Notwithstanding the desire and well-intentioned efforts of many organic gardeners, there comes a time when insecticides must be used to eliminate bugs that infest and destroy garden crops. Many prefer to use a natural insecticide rather than a synthetically produced chemical insecticide. Rotenone and pyrethrum are both very well known and widely used natural insecticides derived from plants. Other natural insecticides include nicotine, neem oil, and soap.
Rotenone and pyrethrum are commonly used as natural insecticides. Rotenone is derived from the root of tropical and sub-tropical plants of the genus Derris. Rotenone acts as a broad-spectrum natural insecticide that poisons both on contact and by ingestion. Rotenone is typically used as a dust or spray, and while non-toxic to plants, it is highly toxic to fish and moderately toxic to warm-blooded mammals.
Pyrethrum is derived from the Dalmatian chrysanthemum and is used in dust or liquid suspension form. In large concentrations, it acts as a natural insecticide by attacking an insect’s central nervous system. Pyrethrum in small concentrations may not be toxic to insects, but it retains the ability to repel insects. Pyrethrum is toxic to fish, but less toxic to mammals than synthetic pesticides. It is biodegradable and breaks down easily with exposure to light.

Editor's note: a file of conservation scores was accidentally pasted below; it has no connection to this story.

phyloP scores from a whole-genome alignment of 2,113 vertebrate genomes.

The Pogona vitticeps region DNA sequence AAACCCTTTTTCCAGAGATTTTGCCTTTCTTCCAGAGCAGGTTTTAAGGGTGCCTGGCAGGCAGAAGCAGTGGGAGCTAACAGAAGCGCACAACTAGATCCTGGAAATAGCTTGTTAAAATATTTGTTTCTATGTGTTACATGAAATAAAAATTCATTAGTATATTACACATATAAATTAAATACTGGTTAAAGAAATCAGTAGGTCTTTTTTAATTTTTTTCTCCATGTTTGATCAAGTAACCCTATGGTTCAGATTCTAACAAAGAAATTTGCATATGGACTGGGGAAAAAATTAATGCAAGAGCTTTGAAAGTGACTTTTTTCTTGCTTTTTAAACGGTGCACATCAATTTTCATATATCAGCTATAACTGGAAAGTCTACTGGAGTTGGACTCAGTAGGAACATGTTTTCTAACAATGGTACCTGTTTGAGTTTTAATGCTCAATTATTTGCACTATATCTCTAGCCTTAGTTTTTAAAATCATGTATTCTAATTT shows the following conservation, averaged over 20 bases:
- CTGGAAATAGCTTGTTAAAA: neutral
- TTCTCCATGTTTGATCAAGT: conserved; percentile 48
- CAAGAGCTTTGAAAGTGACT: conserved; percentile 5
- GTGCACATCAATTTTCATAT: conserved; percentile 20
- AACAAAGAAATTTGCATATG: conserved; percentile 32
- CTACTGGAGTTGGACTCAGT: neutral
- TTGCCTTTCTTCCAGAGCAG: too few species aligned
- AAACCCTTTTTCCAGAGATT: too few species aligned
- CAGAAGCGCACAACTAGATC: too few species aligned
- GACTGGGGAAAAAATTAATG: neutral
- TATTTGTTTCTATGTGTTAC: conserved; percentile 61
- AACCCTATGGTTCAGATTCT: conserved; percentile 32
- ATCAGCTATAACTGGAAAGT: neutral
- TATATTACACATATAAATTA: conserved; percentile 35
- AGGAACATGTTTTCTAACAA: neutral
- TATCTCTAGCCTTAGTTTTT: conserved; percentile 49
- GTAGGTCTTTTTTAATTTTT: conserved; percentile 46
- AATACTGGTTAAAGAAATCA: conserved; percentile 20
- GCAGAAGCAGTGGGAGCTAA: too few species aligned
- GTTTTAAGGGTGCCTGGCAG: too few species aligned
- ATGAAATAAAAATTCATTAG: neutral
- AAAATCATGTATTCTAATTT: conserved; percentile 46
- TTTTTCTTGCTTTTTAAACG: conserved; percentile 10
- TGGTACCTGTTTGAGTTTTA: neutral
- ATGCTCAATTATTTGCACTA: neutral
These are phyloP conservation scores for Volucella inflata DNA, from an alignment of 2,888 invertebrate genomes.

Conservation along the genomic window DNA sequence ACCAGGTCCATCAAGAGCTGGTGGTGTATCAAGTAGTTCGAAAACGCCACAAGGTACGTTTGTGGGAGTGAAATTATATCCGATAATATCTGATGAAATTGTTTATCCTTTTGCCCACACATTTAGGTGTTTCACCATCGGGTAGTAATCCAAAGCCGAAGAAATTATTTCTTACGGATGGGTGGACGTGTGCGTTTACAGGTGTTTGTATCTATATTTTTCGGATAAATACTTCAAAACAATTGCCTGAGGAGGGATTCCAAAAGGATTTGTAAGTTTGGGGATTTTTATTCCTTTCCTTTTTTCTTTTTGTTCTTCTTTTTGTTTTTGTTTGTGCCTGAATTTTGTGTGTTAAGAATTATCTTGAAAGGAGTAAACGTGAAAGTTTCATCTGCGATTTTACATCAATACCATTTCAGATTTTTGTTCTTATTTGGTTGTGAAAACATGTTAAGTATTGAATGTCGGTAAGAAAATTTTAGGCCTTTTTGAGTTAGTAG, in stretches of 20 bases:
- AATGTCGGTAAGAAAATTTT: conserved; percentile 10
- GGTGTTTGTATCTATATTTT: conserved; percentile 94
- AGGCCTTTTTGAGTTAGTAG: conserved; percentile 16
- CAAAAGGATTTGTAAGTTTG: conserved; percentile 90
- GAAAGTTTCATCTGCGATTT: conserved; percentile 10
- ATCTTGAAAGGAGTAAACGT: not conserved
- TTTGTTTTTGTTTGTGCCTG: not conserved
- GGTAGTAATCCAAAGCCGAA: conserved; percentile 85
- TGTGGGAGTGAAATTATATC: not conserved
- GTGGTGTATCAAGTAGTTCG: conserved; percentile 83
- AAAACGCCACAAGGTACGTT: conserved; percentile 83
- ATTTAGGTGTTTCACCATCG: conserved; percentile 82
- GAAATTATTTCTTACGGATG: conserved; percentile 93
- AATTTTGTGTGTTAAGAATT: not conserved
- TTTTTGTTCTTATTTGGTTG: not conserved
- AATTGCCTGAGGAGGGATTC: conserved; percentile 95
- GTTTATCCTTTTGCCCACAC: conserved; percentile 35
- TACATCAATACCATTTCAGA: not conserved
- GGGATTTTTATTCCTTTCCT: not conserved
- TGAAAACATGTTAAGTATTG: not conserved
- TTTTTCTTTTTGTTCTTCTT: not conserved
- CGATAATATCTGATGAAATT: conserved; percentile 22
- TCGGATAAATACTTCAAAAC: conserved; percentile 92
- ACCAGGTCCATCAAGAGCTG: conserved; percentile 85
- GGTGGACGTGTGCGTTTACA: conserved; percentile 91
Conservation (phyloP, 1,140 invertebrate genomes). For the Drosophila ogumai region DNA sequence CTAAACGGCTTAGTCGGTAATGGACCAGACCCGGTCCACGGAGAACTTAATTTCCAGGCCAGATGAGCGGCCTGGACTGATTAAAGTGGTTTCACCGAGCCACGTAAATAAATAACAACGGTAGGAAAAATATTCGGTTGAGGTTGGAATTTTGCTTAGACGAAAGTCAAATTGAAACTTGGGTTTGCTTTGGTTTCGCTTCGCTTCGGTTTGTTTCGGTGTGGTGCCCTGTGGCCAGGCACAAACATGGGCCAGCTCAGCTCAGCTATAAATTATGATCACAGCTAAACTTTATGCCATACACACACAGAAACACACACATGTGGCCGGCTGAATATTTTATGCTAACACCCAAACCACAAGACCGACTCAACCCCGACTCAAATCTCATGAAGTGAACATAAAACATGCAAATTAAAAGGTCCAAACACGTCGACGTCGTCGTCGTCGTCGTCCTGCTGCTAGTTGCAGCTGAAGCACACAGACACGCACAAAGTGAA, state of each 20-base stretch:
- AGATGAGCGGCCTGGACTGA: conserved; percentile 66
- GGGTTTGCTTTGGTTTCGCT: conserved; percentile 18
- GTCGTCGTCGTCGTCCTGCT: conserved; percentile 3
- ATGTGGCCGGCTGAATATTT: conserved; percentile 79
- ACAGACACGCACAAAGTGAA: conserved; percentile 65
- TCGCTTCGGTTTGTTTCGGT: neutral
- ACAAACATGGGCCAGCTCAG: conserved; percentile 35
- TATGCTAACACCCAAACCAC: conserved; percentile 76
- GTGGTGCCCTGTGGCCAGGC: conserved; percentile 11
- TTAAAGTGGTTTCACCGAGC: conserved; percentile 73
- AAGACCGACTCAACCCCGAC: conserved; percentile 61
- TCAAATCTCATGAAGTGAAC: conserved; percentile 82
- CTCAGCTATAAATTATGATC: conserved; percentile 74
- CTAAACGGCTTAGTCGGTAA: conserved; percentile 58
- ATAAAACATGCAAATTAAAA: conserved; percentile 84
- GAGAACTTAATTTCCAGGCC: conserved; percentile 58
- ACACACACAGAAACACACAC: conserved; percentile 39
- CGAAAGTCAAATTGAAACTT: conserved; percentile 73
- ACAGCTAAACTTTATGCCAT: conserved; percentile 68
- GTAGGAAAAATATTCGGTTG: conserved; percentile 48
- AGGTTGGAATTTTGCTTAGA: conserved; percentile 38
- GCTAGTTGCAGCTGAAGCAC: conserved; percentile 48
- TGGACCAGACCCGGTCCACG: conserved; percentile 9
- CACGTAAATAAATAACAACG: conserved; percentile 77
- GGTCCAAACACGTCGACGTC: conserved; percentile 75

Some organic gardeners recommend using soap, which has been used as a natural insecticide for hundreds of years. Diluting liquid dishwashing detergent, such as Ivory, with water to a 1-2% solution that can be sprayed to cover plants has been found effective at controlling insects. However, use caution, as repeated and thorough coverage with high concentrations of soap may cause damage to certain kinds of plants. Soap as a natural insecticide may be far less toxic to humans and animals than other alternatives, but it can also be far less effective, especially when treating an infestation.
While nicotine, neem and other botanical insecticides not discussed here have been found to be effective with minimal to moderate success, any kind of natural insecticide should be used as minimally as possible. Just because you use a natural insecticide rather than a synthetic one does not mean it is any less harmful to animals or humans. Application of any type of natural insecticide should be performed safely and only at the frequency necessary to maintain a healthy crop of fruits or vegetables.